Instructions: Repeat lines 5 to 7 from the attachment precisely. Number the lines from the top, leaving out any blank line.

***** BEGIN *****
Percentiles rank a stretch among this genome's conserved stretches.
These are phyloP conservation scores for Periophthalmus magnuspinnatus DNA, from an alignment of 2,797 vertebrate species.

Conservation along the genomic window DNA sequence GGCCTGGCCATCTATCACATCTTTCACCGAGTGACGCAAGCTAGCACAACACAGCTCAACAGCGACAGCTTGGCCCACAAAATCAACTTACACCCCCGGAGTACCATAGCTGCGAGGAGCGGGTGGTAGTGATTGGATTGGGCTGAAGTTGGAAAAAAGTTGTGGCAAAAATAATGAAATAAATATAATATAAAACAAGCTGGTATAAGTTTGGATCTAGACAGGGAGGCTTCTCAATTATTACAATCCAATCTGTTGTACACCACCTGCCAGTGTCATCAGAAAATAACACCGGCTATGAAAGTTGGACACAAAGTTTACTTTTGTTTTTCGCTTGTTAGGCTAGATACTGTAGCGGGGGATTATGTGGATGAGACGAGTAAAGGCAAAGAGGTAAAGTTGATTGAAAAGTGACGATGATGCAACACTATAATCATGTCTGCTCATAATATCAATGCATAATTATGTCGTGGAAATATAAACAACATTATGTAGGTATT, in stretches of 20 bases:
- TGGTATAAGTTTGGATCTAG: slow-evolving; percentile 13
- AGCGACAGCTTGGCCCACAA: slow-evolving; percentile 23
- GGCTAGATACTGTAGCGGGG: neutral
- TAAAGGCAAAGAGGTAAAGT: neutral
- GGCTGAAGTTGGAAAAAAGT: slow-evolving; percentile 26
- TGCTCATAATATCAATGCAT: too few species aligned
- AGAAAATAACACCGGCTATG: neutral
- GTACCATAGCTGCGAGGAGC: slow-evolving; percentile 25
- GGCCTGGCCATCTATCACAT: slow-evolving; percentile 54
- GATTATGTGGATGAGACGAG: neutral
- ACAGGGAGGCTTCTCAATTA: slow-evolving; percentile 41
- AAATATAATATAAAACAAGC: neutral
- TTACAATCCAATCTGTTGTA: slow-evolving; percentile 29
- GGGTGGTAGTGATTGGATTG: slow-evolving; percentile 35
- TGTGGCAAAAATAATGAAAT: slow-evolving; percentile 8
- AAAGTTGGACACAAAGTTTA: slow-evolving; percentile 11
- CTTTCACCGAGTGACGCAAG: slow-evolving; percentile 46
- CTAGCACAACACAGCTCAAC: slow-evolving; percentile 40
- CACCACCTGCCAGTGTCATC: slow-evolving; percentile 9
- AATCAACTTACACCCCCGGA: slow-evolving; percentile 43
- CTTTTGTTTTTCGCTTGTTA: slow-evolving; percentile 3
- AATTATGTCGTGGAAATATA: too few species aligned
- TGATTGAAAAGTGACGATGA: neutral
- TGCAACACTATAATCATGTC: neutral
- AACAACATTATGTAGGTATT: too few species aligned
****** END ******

- AGCGACAGCTTGGCCCACAA: slow-evolving; percentile 23
- GGCTAGATACTGTAGCGGGG: neutral
- TAAAGGCAAAGAGGTAAAGT: neutral